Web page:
Written by carswell

March 24, 2016 at 11:52

MWG July 17th tasting: Pinot Gris shoot-out

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Except for a pink singleton in the middle, the rest of the tasting was a series of two-bottle flights in which a New World wine was pitched against a similar and similarly priced Old World wine. First up were a couple of affordable Pinot Grises.

Pinot Gris 2012, Willamette Valley, Elk Cove Vineyards ($26.10, 11640011)
100% Pinot Gris from vines three to 27 years old grown in various northern Willamette Valley vineyards. Manually harvested, whole-cluster pressed. Fermented at low temperatures in stainless steel tanks. 13.5% ABV. Quebec agent: Vintrinsec.
Appealing nose of pear, chalk and wax. Fruity but not to excess, with bright acidity and a hint of residual sugar. A saline undercurrent threads into the long, dry finish. Pure and vibrant – an easy-drinker with no complexes. (Buy again? Sure.)

Alsace Pinot Gris 2012, Les Princes Abbés, Domaines Schlumberger ($22.85, 00913897)
100% Pinot Gris from estate grown grapes, mostly from the Schimberg lieu-dit. The grapes are manually harvested and pneumatically pressed. The must is clarified by settling, then fermented in large temperature-controlled barrels for one to four months. Maturation on the fine lees lasts six to eight months. 13.45% ABV. Quebec agent: Les Vins La Rochelle.
A more savoury nose: less fruity, more minerally, with hints of herbs and smoke. Smoother and drier on the palate, the texture slightly more viscous, the acid less bright. The wine’s weight notwithstanding, there’s not a lot of depth here. Clean, rainwatery finish. Not bad but, compared with the Elk Cove (not to mention Scheuller’s electrifying Pinot Grises), a bit of a wallflower. (Buy again? Maybe.)

Written by carswell

July 23, 2014 at 14:40

MWG July 18th tasting (2/5): Three pink Pinot Noirs

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Sancerre rosé 2012, La Louée, Sylvain Bailly ($22.00, 12052246)
100% Pinot Noir from vines averaging 15 to 30 years old. The grapes are pressed with no preceding maceration. The must is chilled and clarified by allowing large particles to settle out for 24 to 48 hours. Alcoholic fermentation lasts two weeks and takes place in temperature-controlled vats. The wine is matured on its fine lees, racked, cold stabilized and lightly filtered before being bottled in the spring following the harvest. 13.5% ABV.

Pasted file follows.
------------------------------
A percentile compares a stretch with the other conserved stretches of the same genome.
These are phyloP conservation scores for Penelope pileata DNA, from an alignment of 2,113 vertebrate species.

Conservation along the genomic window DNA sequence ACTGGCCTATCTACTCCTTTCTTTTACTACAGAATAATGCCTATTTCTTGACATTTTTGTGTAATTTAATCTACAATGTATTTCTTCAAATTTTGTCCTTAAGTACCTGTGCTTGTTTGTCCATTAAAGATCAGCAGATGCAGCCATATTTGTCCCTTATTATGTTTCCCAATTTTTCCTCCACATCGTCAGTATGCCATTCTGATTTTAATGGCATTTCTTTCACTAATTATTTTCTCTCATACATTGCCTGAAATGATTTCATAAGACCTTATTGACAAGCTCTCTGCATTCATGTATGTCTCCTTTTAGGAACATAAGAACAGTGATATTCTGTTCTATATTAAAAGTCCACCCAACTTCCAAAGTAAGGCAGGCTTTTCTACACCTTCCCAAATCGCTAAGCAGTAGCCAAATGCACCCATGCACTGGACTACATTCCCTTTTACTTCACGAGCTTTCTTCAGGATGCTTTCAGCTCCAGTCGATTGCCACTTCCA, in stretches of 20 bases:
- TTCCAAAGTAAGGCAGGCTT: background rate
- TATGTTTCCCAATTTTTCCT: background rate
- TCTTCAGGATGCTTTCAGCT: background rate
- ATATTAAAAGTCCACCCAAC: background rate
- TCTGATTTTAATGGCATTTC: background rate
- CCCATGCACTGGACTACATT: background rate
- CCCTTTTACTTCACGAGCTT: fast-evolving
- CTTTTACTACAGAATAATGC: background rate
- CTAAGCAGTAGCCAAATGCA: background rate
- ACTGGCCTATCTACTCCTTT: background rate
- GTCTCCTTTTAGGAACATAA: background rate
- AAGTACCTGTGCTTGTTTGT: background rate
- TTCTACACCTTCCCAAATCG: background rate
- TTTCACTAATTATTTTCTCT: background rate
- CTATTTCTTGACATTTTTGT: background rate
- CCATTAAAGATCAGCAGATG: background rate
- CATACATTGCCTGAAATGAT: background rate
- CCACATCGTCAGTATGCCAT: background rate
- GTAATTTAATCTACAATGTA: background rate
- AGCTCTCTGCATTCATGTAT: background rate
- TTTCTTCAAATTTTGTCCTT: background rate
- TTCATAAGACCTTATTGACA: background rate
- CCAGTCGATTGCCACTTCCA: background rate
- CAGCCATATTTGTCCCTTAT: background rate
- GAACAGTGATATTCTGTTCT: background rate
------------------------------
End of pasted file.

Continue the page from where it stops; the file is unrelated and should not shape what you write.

Pale coppery pink. Minerals, cherry and peach on the nose. Fresh and light in the mouth, with a bell-like clarity: sweet and tangy strawberry, crushed minerals, bright acidity and a clean finish. A vin plaisir if ever there were one, a pure delight. (Buy again? Absolutely.)

Vireton Rosé 2012, Willamette Valley, Archery Summit (US$24.00, importation valise)
100% Pinot Noir from five estate-owned vineyards. A saignée method rosé: the still-pink juice is “bled” from the red wine vat after a short maceration on the skins. Fermented in neutral oak barrels. 13.5% ABV if I’m remembering correctly.
Bright pink bordering on scarlet. Cherry again but sterner and stonier with a hint of something green (watermelon rind? rhubarb?). Quite intense: mouth-filling fruit, coursing acidity (softened by a hint of residual sugar) and even some tannins. The finish is drier and a little less juicy – a good thing. Substantial enough to serve with grilled salmon or even Thanksgiving turkey. (Buy again? Maybe.)

Sancerre rosé 2012, Vincent Pinard ($30.00, 11804178)
100% organically farmed Pinot Noir from vines averaging ten years old. Manually harvested. The uncrushed grapes are pneumatically pressed. The resulting must is fermented and matured entirely in stainless steel tanks. 13% ABV.
Medium pink with a grey cast. Muted nose, mainly chalk and strawberry. Dry, clean and tasty enough but also a bit flat, even monotone and not remarkably fresh. In fact, the pleasure quotient is pretty low. Could well show better at the dining table but on its own and at that price… (Buy again? No.)

Written by carswell

August 5, 2013 at 16:27

Posted in Tasting notes

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MWG January 10th tasting (4/7): Two Pinot Noirs

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Beaune 2010, Lulunne, Château Genot-Boulanger ($36.50, La QV, 6 bottles/case)
100% Pinot Noir from 40-year-old vines. The estate practises lutte raisonnée (manual weed control, organic fertilizers, etc.) and has been experimenting with organic “treatments” since 2007. The grapes are destemmed, macerated 15 to 20 days in temperature-controlled stainless steel tanks, pneumatically pressed and fermented with indigenous yeasts. Matured eight to ten months in barrels, 20% new. 13% ABV.